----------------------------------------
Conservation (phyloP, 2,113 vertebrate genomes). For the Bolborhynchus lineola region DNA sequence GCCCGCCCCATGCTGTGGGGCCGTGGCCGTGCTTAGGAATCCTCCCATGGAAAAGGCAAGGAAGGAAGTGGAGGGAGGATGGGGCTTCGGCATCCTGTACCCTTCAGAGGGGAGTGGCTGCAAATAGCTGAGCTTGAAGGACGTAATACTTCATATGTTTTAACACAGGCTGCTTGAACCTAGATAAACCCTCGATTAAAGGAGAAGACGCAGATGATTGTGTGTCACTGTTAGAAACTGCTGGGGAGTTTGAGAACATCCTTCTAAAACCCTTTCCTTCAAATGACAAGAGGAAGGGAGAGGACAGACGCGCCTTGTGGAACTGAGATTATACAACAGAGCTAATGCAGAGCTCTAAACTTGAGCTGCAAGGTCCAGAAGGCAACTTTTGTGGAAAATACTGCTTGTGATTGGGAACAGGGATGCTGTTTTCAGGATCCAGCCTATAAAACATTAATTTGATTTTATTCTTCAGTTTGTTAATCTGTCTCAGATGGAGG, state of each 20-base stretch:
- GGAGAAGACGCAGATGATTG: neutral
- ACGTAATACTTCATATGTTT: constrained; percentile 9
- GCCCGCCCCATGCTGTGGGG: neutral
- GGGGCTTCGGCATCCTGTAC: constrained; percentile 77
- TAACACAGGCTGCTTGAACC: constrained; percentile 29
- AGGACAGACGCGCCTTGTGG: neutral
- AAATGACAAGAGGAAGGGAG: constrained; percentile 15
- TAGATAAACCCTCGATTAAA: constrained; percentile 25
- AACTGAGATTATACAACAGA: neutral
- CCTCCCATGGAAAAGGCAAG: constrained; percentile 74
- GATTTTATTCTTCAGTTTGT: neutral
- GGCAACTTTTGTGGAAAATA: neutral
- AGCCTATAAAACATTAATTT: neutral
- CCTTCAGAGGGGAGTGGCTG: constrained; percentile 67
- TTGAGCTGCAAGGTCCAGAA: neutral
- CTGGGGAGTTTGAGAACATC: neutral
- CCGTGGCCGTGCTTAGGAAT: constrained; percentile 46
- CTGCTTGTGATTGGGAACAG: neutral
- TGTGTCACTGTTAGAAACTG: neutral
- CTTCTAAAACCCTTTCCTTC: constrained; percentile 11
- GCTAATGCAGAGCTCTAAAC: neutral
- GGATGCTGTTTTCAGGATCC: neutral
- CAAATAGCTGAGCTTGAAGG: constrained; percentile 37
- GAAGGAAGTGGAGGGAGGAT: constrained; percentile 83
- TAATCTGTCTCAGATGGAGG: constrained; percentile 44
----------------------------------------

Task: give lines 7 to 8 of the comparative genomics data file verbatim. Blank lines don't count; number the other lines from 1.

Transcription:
- AGGACAGACGCGCCTTGTGG: neutral
- AAATGACAAGAGGAAGGGAG: constrained; percentile 15